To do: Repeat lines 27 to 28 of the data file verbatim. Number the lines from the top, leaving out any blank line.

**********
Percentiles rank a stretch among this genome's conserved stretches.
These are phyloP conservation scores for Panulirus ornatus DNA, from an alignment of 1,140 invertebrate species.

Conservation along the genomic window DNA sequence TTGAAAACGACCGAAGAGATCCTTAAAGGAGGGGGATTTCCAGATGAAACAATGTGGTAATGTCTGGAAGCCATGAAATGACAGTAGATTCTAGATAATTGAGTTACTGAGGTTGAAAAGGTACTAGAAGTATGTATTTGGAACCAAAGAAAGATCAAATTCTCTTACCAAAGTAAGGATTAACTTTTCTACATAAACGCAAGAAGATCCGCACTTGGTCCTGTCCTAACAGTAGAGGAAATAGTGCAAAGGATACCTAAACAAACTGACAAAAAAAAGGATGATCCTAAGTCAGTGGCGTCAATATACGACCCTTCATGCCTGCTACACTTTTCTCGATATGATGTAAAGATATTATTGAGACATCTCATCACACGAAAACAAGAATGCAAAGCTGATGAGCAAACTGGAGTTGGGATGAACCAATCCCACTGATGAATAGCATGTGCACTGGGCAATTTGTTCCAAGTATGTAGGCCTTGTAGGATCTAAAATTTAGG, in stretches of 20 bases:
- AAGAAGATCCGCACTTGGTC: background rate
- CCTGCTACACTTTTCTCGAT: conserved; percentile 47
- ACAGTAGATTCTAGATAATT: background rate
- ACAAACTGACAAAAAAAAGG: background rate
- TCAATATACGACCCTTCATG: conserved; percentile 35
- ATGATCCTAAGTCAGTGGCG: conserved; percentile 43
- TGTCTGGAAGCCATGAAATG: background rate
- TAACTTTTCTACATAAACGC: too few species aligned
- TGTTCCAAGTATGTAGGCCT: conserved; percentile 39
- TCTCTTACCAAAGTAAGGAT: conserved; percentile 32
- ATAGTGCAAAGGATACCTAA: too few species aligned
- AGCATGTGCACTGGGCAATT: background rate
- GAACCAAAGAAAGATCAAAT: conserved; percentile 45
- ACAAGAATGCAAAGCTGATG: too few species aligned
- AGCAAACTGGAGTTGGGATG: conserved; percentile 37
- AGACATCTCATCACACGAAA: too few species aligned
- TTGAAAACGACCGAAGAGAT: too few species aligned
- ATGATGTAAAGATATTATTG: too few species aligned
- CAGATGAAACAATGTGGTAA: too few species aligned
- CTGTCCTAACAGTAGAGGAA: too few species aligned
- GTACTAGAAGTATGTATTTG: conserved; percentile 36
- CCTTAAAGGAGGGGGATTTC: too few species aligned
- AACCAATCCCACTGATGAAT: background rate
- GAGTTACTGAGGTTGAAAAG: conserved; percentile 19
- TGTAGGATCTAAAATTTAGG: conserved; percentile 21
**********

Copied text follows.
- GAGTTACTGAGGTTGAAAAG: conserved; percentile 19
- TGTAGGATCTAAAATTTAGG: conserved; percentile 21